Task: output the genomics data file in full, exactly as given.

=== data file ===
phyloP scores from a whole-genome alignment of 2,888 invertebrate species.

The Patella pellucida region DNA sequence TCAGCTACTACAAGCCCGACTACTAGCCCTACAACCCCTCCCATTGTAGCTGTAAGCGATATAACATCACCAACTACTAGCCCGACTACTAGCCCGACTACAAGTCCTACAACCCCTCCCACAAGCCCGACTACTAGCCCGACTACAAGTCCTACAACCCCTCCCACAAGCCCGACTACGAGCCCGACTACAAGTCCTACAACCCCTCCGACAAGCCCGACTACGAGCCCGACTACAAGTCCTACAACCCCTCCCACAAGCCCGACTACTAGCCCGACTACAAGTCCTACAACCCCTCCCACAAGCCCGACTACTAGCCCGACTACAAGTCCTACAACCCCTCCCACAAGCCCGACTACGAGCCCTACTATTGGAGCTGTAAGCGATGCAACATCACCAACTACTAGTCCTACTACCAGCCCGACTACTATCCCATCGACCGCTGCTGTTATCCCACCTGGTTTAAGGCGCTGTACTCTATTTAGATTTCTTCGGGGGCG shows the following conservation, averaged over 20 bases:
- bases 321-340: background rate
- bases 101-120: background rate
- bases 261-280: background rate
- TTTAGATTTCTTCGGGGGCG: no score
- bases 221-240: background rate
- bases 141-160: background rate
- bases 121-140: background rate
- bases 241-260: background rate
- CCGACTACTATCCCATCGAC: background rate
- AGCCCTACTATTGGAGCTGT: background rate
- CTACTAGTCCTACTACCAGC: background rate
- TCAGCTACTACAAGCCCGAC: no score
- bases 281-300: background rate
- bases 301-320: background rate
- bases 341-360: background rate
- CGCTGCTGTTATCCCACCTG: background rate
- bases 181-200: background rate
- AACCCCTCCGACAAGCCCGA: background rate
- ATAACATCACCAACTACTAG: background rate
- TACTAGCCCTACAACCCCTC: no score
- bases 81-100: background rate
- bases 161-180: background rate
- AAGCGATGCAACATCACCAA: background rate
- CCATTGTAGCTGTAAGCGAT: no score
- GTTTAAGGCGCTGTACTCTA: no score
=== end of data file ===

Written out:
phyloP scores from a whole-genome alignment of 2,888 invertebrate species.

The Patella pellucida region DNA sequence TCAGCTACTACAAGCCCGACTACTAGCCCTACAACCCCTCCCATTGTAGCTGTAAGCGATATAACATCACCAACTACTAGCCCGACTACTAGCCCGACTACAAGTCCTACAACCCCTCCCACAAGCCCGACTACTAGCCCGACTACAAGTCCTACAACCCCTCCCACAAGCCCGACTACGAGCCCGACTACAAGTCCTACAACCCCTCCGACAAGCCCGACTACGAGCCCGACTACAAGTCCTACAACCCCTCCCACAAGCCCGACTACTAGCCCGACTACAAGTCCTACAACCCCTCCCACAAGCCCGACTACTAGCCCGACTACAAGTCCTACAACCCCTCCCACAAGCCCGACTACGAGCCCTACTATTGGAGCTGTAAGCGATGCAACATCACCAACTACTAGTCCTACTACCAGCCCGACTACTATCCCATCGACCGCTGCTGTTATCCCACCTGGTTTAAGGCGCTGTACTCTATTTAGATTTCTTCGGGGGCG shows the following conservation, averaged over 20 bases:
- bases 321-340: background rate
- bases 101-120: background rate
- bases 261-280: background rate
- TTTAGATTTCTTCGGGGGCG: no score
- bases 221-240: background rate
- bases 141-160: background rate
- bases 121-140: background rate
- bases 241-260: background rate
- CCGACTACTATCCCATCGAC: background rate
- AGCCCTACTATTGGAGCTGT: background rate
- CTACTAGTCCTACTACCAGC: background rate
- TCAGCTACTACAAGCCCGAC: no score
- bases 281-300: background rate
- bases 301-320: background rate
- bases 341-360: background rate
- CGCTGCTGTTATCCCACCTG: background rate
- bases 181-200: background rate
- AACCCCTCCGACAAGCCCGA: background rate
- ATAACATCACCAACTACTAG: background rate
- TACTAGCCCTACAACCCCTC: no score
- bases 81-100: background rate
- bases 161-180: background rate
- AAGCGATGCAACATCACCAA: background rate
- CCATTGTAGCTGTAAGCGAT: no score
- GTTTAAGGCGCTGTACTCTA: no score